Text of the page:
T1’s LCK CL roster is worst in the league despite Rekkles MVP performance

Carver Fisher
T1 LCK CL team fails despite Rekkles MVP

T1 has long been known for their incredible scouting. Though, even with that reputation, many were skeptical of their decision to pick up Rekkles as a support player. Currently, their team is winless and (on paper) the worst in the LCK CL, though it may not be a direct problem with Rekkles.

T1 opting to pick up Rekkles was a near-unprecedented move in the League of Legends ecosystem, with it being the first time a Western pro player who has played in a major region’s pro league getting picked up by an LCK org.

Though there was a possibility of jojopyun getting imported, he ultimately decided to stay in NA. So, Rekkles wound up being a pioneer as he went to the LCK CL to hone his skills as a roleswapped support player. And he’s done exceptionally well so far both in Korean solo queue and in pro play from a statistical standpoint.

However, T1’s team hasn’t won a single set. Though they’ve won some matches here and there, they haven’t taken home a best-of-3 and have thrown numerous matches. What’s going wrong with T1’s LCK Challengers team?

T1 LCK CL team is just short of greatness with Rekkles

Stats-wise, Rekkles has the second highest KDA in the league, second only to DPlus KIA’s Rahel who’s having an incredible split as DPlus’ ADC. KDA isn’t everything, not by a mile, but the stat shows that Rekkles isn’t exactly running it down or solo-losing games for the team.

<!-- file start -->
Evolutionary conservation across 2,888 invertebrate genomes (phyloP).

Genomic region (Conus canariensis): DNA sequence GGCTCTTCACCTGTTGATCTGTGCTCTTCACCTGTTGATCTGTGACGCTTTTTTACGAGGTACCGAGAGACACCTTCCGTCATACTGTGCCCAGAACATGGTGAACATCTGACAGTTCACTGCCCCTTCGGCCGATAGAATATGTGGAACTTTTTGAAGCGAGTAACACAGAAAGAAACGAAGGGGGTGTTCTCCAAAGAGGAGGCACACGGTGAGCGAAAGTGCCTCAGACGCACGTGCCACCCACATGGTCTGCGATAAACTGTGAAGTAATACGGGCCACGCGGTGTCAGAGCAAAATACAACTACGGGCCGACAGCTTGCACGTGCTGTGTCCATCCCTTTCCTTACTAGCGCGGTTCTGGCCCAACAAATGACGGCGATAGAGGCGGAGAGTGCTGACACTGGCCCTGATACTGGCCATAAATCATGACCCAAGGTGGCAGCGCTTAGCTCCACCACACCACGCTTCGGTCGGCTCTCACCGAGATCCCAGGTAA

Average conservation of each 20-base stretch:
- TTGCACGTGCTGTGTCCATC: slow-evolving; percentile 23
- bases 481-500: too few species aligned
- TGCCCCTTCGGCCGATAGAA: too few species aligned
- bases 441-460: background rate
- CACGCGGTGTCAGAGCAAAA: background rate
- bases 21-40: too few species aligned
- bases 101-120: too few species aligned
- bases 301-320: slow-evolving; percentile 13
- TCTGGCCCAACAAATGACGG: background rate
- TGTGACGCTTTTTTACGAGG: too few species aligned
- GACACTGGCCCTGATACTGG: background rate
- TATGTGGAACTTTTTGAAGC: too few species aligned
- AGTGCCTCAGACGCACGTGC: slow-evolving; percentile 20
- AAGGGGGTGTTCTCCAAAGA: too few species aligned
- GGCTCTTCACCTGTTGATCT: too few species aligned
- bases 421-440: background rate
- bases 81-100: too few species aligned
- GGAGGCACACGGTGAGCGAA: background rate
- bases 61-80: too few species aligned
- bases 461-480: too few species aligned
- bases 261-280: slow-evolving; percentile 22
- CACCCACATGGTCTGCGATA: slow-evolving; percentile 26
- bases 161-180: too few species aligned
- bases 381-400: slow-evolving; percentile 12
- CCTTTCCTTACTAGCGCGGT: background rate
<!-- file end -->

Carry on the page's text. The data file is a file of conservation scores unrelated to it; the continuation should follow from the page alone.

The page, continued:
Rekkles has been playing a lot of Senna, Renata, & Janna, support champions he’s been known for in solo queue for years that specialize in disengaging or, in Senna’s case, outright carrying the game.

And, even during his two matches playing hard-engage, he created opportunities for his team and carried ADC Smash through the laning phase. He’s caught some Player of the Game flowers in their wins but they still haven’t taken a full set despite having won a game in almost every set so far.

This team is on the cusp of greatness, and they’re so close to doing well. So, what’s the problem?

Well, Rekkles is almost completely silent in comms. He can play well without speaking, but his teammates need more direction in his eyes.

“My teammates are rookies, they need guidance in game. So, I should learn some words that they can understand to follow me.”

Going off of clips of their comms, Rekkles still only knows basic Korean phrases and doesn’t do much shotcalling. Even if he’s playing well, support is a role that’s an essential part of a team’s overall structure and how they play. Support players calling the shots is fairly common, but not something this T1 roster can rely upon.

However, T1’s topside often loses on their own, unaffected by Rekkles’ impact. Even if the team has thrown matches overall, it’s not like every lane is winning all the time.

One of the clearest examples of the language barrier in action comes from a throw in T1’s match against Kwangdong Freecs.

(Teamfight discussed happens at 4:12)

Rekkles immediately dives the backline as Rell, only for KDF to run right past him and onto the carries. Seeing as Rell doesn’t have much impact after she’s jumped in and CCed everyone, KDF simply ignored him and turned around a game that seemed lost. Additionally, T1 was only up 4k gold in this match despite a massive kill lead due to dropping the ball on Drake secure and map control.

Regardless of Rekkles strong individual performance, a number of problems on this roster are keeping them from being truly great. It remains to be seen if T1 decide changes need to be made as their loss streak continues.

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